People-pleasers, mental clutter and the power of NO

people pleasers

People-pleasing behaviour is regarded by others as “good”, agreeable behaviour, and even a virtue. But only people-pleasers understand deeply the emotional and mental clutter that comes with saying yes to almost everything.

People-pleasing behaviour is dangerous, for one can lose themselves behind the mask of the eternally “nice person”. Generosity is a great virtue for one to have, but when pleasing others is getting just over the top?

People accustomed to satisfying others by avoiding setting personal boundaries and saying NO more often are at risk of experiencing a mental breakdown at some point in their life. Even worse, people-pleasers constantly carry the burden of living up to the “good person’s” expectations.

Prioritising constantly the needs of others over yours is simply not a viable way to live a meaningful life. Even if the others include family and relatives, best friends or partners, work buddies or bosses.

Oh, the weight of keeping everyone happy when we can’t stay happy ourselves! The constant need to please, avoid conflicts and fulfil expectations set by others can only result in mental clutter, stress, frustration, anger even resentment, all well-hidden and fully internalised; like a ticking bomb waiting to explode and blow everything away.

How to stop people-pleasing

People-pleasing behaviour is not easy to terminate, as it often has deep psychological roots and may stem from childhood or relationship trauma or ever have a cultural background. Nevertheless, acceptance of the need for change, commitment to the goal, hard work and often support from a specialist can help the people-pleaser to reduce or eliminate such behaviour.

Saying No

A people-pleaser person often associates saying no to “bad” behaviour, which will hurt and dissatisfy others. This fear of rejection is one of the biggest fears of someone who has learned to please everyone.

  • Always remember that saying no means that you say yes to something worthy of your time and energy. However, saying no doesn’t need to happen in an aggressive or hostile way to insult others. It is a matter of setting your priorities straight.

When everything and everyone is a priority due to their ostensible importance, then automatically, nothing and no one is really important or worthy. Prioritising means choosing carefully where and to whom to place value. And that sounds pretty important to me.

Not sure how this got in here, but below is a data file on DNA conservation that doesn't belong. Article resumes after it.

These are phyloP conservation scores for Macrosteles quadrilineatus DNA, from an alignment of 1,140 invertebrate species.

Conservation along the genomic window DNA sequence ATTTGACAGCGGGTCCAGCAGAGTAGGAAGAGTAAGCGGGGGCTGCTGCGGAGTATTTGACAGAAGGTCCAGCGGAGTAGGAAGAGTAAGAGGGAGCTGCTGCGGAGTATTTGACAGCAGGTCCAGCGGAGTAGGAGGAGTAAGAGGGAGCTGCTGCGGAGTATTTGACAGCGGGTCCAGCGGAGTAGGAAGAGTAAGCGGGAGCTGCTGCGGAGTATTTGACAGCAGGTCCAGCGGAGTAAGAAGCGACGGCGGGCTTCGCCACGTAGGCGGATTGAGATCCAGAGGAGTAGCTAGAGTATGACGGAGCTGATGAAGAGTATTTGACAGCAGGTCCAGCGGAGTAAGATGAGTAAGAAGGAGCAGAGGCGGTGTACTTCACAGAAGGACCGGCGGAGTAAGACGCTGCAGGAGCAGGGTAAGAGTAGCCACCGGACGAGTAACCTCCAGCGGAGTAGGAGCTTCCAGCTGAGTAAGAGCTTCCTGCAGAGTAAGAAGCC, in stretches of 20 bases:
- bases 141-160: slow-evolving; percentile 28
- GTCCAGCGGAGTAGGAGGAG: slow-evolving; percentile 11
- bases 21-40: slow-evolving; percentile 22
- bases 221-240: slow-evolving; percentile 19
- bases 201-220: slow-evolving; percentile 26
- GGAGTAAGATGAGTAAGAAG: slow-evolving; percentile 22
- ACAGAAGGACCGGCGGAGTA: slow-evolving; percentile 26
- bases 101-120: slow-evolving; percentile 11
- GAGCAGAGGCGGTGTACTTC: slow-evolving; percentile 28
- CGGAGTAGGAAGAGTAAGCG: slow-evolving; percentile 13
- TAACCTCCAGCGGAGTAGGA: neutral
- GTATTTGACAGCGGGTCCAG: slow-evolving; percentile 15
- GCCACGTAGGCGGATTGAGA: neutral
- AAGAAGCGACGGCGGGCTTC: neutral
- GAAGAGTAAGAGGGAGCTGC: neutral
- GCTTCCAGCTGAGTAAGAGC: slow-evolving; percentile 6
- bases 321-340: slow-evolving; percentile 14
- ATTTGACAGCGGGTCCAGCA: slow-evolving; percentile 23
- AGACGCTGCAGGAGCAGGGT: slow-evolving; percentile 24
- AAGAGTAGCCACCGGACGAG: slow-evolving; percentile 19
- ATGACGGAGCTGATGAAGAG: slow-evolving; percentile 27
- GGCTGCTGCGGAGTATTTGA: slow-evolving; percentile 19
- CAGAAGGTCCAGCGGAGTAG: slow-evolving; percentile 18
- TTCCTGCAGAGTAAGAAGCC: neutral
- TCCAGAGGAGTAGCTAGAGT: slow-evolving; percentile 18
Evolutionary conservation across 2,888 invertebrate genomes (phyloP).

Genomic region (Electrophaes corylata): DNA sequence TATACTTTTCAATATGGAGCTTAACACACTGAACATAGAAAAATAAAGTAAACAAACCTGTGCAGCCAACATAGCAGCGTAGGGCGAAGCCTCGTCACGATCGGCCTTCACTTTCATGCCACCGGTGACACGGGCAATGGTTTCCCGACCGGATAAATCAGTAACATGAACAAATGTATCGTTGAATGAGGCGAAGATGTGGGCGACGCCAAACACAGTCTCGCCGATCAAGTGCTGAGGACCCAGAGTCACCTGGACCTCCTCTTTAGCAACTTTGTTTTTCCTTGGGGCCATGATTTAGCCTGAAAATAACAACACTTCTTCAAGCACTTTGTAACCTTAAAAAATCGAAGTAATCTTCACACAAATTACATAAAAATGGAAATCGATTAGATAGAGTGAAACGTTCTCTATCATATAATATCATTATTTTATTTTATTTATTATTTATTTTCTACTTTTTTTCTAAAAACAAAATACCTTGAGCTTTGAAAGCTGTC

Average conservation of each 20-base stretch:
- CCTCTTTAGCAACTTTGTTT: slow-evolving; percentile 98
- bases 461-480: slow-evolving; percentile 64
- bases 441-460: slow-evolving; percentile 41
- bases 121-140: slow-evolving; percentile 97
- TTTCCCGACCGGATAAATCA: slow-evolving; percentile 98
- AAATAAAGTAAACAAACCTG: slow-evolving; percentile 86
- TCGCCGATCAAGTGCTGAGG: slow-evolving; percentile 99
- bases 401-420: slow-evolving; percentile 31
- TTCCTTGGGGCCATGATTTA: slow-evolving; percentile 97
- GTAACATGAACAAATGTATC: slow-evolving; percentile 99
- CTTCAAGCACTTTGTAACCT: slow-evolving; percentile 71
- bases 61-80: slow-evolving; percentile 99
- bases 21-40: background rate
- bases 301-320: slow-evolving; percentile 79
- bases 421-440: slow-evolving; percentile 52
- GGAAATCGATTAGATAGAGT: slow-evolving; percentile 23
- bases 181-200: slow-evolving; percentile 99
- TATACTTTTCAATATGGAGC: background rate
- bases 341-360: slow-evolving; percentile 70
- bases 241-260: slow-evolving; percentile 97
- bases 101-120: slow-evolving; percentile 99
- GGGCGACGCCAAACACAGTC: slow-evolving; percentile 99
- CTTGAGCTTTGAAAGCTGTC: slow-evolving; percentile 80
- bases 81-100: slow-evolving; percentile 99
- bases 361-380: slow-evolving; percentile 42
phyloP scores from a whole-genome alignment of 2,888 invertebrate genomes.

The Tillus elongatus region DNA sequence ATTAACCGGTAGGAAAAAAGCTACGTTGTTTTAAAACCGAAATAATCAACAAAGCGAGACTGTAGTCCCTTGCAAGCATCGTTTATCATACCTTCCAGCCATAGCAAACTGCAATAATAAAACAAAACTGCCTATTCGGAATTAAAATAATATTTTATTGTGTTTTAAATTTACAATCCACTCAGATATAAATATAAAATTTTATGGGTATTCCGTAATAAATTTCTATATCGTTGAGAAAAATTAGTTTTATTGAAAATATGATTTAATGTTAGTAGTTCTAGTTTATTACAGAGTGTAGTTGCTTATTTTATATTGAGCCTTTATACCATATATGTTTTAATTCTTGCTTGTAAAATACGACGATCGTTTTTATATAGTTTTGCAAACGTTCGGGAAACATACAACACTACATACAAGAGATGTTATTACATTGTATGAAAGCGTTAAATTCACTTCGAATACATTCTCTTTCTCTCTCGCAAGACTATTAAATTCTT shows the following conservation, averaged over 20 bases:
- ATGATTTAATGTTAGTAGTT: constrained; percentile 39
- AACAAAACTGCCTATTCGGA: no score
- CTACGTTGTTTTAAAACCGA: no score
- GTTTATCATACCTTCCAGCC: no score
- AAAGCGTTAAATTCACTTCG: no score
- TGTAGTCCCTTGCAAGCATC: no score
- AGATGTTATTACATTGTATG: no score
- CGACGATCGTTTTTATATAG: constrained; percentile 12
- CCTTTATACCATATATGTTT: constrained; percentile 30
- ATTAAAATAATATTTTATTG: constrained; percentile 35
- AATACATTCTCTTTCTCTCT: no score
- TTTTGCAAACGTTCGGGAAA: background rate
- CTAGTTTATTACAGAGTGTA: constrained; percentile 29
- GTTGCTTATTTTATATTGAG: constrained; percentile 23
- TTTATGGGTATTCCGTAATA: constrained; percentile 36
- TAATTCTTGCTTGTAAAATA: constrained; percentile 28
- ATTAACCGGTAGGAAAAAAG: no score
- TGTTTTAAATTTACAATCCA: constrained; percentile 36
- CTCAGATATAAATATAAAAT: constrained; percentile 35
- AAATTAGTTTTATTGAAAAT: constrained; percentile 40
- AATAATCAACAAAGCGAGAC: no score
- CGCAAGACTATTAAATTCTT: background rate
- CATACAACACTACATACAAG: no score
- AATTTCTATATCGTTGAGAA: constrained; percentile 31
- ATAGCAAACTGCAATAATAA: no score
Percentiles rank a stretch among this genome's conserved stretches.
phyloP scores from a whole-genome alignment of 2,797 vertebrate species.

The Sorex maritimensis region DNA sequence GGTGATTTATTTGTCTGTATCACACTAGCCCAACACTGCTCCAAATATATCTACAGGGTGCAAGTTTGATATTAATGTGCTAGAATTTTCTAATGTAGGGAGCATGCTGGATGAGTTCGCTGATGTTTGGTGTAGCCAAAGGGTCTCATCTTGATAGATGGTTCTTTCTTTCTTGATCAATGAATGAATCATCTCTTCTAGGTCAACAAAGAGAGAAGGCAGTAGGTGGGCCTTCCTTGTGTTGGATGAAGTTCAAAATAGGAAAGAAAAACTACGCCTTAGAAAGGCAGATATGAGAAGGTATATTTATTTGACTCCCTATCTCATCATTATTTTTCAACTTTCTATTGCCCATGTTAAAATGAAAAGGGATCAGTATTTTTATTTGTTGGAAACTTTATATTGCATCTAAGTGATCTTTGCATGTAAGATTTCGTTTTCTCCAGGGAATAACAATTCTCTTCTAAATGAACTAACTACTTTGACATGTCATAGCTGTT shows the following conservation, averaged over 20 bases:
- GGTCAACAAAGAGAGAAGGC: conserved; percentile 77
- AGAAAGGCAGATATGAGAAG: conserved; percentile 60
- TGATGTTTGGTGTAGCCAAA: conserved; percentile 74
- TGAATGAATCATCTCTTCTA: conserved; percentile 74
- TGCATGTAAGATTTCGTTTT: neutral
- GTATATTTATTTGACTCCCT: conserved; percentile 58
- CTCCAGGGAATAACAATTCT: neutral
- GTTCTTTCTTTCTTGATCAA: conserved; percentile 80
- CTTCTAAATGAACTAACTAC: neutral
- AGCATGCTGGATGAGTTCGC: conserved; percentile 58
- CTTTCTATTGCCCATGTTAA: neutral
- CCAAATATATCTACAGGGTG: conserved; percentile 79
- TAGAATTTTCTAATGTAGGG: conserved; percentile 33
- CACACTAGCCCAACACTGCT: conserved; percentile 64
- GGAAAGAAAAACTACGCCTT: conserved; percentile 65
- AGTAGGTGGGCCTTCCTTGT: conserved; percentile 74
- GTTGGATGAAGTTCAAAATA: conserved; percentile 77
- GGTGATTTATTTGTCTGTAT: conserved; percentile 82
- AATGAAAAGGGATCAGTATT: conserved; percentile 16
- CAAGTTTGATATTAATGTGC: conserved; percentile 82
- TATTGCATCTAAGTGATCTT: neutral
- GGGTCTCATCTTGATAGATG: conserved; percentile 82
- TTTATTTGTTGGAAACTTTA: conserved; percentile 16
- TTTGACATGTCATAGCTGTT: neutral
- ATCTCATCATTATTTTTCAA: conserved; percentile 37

• On the other hand, and to start with, you don’t need to say no straight away, considering that the word no is rather hard for a people-pleaser. Refrain from the urge to immediately satisfy someone’s expectations by distancing the expectation and its response. Ask for more time to consider an option and get back to them.

“Let me come back to you later in the day/week.”

“My schedule is pretty packed at them moment but give me some time to carefully consider it.”

“Maybe but I will need some time to think about it.”

  • No is a small work with great gravitas that can well-challenge a people-pleaser. The good news is that you don’t need to say no to make a point. There are other phrases you can try out, equally effective:

“I would love to x but my time is quite limited at the moment.”

“I really wish I could help out but unfortunately I currently have to focus on x.”

“I can’t do x at the moment, but at another time I would love to support/meet up etc with you.”

  • Don’t wait for things to escalate to say no. Saying yes to almost everything has a bigger impact on you than you might imagine, especially mentally. Start practising saying no more often in less critical situations to prepare yourself for more demanding cases. 

Personal boundaries

Life is complicated, challenging and chaotic, even with personal boundaries, let alone without. Personal boundaries help us protect ourselves against people, demeanours and situations that cause excess stress and fill our minds. 

Establishing personal limitations is an effective way to declutter our minds in order to focus on what truly matters the most to us without neglecting our individual needs, wants, expectations and standards.

Be selective, true to yourself about your limits and prioritise to experience greater quality in human relationships and better professional, social, emotional and living conditions. 

A purposeful life doesn’t just happen. A meaningful life is the process of ongoing intentional efforts and commitment. And it is possible.

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